The Boston College community tied hundreds of maroon and gold ribbons with their prayers written on them to the fences surrounding Bapst Library last week.
“I love the spirit of the ribbons because it’s an opportunity for conversation,” Karen Kiefer, director of the BC Church in the 21st Century Center (C21), said. “Those [ribbons] are all intentions that represent and reflect the beauty and power and love of our Boston College community.”
The Prayer Ribbon Project is just one part of this year’s Espresso Your Faith Week, an annual celebration of faith sponsored by C21 and Campus Ministry. The week featured various events including an Agape Latte storytelling event, coffee socials, live music, prayers, and masses.
Kiefer noted the community’s openness in sharing stories and engaging with Espresso Your Faith Week.
“This year there has been such a robust spirit that is igniting the campus and students seem so open,” Kiefer said.
After the isolation caused by COVID-19-related cancellations and social distancing, Kiefer said there has been a noticeable change in attitude as students are taking advantage of the open campus.
One way students have been taking advantage is by stopping at event tables across campus and participating in activities like making their own rosaries.
“I cannot keep rosary beads in stock,” Kiefer said. “I ordered hundreds of them, and I’m down to almost my last batch.”
Kiefer said she wants to encourage students to keep opening up to new opportunities.
“Open yourself up,” she said. “Open yourself up to meeting new people. Open yourself up to the possibility of God working in your every day. Be intentional about how you live here.”
Rev. Thomas Stegman, S.J., dean of the School of Theology and Ministry, spoke at Agape Latte on Tuesday night about opening up to God’s call. God’s call, Stegman said, can come to people as a gut feeling.
While he was a math major at University of Nebraska–Lincoln, for example, Stegman said he found himself attending Mass regularly and started thinking about joining a seminary.
Stegman said he drew a line down the middle of a piece of paper. On the left side he listed reasons to stay at Lincoln, which he said were many, and on the right side he put his reason to leave.
“I put down one reason,” Stegman said. “Two words: gut feeling.”
Against the advice of his loved ones, Stegman left Lincoln and was sent to a seminary in Philadelphia. He never looked back.
After joining the Jesuits, Stegman said he began to experience dizziness and fainting spells, so he was sent home and underwent surgery.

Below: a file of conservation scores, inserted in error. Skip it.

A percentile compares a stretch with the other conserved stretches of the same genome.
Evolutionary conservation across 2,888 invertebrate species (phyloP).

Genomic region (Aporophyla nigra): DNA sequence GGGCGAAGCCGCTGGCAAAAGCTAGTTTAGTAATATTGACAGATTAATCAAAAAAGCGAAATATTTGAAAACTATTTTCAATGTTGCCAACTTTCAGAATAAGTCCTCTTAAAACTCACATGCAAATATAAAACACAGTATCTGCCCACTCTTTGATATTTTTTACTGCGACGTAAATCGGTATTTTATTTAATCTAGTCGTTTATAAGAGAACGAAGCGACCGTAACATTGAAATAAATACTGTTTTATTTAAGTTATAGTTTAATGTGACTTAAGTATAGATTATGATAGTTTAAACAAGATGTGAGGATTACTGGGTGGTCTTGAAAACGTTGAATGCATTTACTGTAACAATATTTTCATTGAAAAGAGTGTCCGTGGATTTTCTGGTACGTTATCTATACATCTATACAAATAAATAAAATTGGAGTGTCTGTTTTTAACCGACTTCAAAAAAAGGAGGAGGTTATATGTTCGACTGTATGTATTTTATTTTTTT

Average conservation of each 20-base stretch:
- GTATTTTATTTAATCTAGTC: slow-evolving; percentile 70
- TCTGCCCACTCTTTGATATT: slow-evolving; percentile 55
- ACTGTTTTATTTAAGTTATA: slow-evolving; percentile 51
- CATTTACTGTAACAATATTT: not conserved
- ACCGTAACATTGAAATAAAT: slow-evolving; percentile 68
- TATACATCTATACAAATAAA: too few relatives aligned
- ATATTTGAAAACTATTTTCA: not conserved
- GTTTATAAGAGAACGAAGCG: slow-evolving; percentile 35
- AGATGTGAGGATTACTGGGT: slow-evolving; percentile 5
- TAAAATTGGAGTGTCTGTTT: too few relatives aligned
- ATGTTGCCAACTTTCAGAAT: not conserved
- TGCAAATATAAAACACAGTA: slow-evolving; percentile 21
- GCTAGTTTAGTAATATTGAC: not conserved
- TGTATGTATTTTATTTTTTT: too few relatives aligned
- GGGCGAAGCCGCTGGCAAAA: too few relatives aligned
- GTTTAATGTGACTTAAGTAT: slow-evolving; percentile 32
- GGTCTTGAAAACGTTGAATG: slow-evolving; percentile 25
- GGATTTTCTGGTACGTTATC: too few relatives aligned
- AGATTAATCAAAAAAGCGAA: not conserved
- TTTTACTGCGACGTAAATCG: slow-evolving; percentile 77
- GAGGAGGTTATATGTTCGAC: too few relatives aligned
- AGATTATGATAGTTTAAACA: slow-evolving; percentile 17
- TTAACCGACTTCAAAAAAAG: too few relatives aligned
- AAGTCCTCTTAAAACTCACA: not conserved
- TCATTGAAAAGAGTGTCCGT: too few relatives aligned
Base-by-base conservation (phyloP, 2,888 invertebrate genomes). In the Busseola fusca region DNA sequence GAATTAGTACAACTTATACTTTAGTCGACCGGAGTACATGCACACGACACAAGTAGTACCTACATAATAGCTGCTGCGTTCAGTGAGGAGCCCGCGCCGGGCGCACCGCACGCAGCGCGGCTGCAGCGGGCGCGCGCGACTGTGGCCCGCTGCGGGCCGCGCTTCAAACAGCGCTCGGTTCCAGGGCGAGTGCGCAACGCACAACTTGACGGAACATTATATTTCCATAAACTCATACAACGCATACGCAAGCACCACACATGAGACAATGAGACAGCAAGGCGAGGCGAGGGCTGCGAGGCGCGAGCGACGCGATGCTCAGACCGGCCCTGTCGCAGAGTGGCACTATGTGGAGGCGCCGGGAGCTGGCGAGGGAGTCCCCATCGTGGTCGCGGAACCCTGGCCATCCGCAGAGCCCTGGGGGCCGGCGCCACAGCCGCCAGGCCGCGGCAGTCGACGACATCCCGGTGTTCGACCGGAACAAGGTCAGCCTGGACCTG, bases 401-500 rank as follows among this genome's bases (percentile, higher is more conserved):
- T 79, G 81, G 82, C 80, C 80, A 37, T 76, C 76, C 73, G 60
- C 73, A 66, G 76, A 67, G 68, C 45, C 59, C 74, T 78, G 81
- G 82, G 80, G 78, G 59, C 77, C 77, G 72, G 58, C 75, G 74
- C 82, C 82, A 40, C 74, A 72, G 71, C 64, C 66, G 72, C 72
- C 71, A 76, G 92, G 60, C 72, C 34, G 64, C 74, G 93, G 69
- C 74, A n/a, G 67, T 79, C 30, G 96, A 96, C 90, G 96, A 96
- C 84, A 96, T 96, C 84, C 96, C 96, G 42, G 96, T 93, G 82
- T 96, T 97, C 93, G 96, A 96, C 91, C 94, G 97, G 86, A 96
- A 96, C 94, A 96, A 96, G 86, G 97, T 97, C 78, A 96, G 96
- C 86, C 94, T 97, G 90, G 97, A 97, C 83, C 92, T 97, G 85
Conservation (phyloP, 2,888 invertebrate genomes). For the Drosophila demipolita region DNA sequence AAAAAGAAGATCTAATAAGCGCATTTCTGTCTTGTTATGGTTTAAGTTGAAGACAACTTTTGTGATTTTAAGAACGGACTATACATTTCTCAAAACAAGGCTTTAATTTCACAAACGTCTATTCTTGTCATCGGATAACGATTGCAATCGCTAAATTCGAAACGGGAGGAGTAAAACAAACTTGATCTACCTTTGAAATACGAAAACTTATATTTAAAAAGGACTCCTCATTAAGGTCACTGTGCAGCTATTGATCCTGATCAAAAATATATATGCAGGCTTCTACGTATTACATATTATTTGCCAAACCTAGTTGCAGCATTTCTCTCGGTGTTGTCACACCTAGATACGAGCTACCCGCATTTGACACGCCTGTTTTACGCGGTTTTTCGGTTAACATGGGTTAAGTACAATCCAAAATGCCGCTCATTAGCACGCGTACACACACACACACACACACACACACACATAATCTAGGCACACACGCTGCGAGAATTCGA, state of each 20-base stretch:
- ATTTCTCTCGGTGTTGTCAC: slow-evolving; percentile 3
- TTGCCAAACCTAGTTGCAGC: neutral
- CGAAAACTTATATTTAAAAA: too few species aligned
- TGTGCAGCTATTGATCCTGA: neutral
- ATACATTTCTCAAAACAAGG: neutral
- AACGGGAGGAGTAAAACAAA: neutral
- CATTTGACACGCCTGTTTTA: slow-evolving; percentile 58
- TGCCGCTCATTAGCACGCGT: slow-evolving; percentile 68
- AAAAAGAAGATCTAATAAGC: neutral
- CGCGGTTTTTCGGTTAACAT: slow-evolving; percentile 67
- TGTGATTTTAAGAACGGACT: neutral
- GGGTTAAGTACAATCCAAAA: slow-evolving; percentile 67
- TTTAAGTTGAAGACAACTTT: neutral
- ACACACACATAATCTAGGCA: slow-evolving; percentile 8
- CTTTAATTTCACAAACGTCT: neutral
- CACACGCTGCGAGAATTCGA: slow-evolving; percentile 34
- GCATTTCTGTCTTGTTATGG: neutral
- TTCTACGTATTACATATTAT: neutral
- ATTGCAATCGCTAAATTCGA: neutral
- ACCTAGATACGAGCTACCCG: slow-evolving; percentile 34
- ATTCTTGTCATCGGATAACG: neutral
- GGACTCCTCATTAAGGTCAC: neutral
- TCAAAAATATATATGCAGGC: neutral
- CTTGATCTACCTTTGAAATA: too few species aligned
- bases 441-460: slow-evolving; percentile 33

“I remember looking in the mirror everyday wondering … what’s my life going to be?” Stegman said. “But through this all … I had so many people praying for me and I had a real sense that this was going to be okay. God led me this far and I didn’t think he led me this far just to have it end this way.”
Two years ago Stegman’s symptoms resurfaced and he was subsequently diagnosed with a serious health condition. When asked if he felt angry with God, Stegman said he did not.
“I won’t say I’m happy about this, but I’ve felt strangely prepared for this,” Stegman said.
In an interview with The Heights, Stegman said he hopes students will take away two key lessons from his talk.
“One is that people grow in their desire and ability to listen to the true self and to God’s call to serve their life’s vocation,” Stegman said. “Secondly, [that] our faith gives us resources of hope and strength to get through tough times.”
Espresso Your Faith Week is a great opportunity for the community to engage with the Catholic faith and God’s call, Stegman said.
“I think it’s a wonderful outreach to students to reflect upon the riches of our Catholic faith and to have an opportunity to hear stories and deepen their own sense of how we might walk forward, taking our faith very seriously, and be the people God’s calling us to be,” he said.
Caroline Bunt, CSON ’22, said this was her first time attending Agape Latte.
“Talking about having a purpose or having this gut feeling, especially as a senior, starting to think about careers can be a little scary,” Bunt said. “Coming to this speech especially helps you listen to that gut feeling and follow your dreams.”
Bunt said Stegman’s talk underscored the importance of the Jesuit value of being men and women for others.
“I think my biggest takeaway is to love and be kind to others and always be men and women for others,” Bunt said.
Kiefer said it is a blessing to share the gifts of the Jesuit Catholic university with the community through Espresso Your Faith Week.
“I think [the week is] important because it awakens our spirit early in the academic year, so that we can think and reflect on where God is working in our life,” Kiefer said.
Whatever your faith is, Kiefer said, everyone was invited to celebrate the week and meet in conversation.
“I hope that all students feel embraced by this week, that it’s not just Catholic students, I mean that’s not what our faith is about,” Kiefer said. “It’s leading with love, and then really sharing that love, so that other people can realize the light that lives within them.”
Ultimately, Kiefer said she hopes that the spirit of last week—giving in service to others—opens students’ hearts and helps them find the courage to jump at opportunities. She also hopes that students receive a particular gut feeling—God’s love.
“Hopefully, in that spirit of giving during this week we receive the love of God, and we feel that in our gut,” Kiefer said.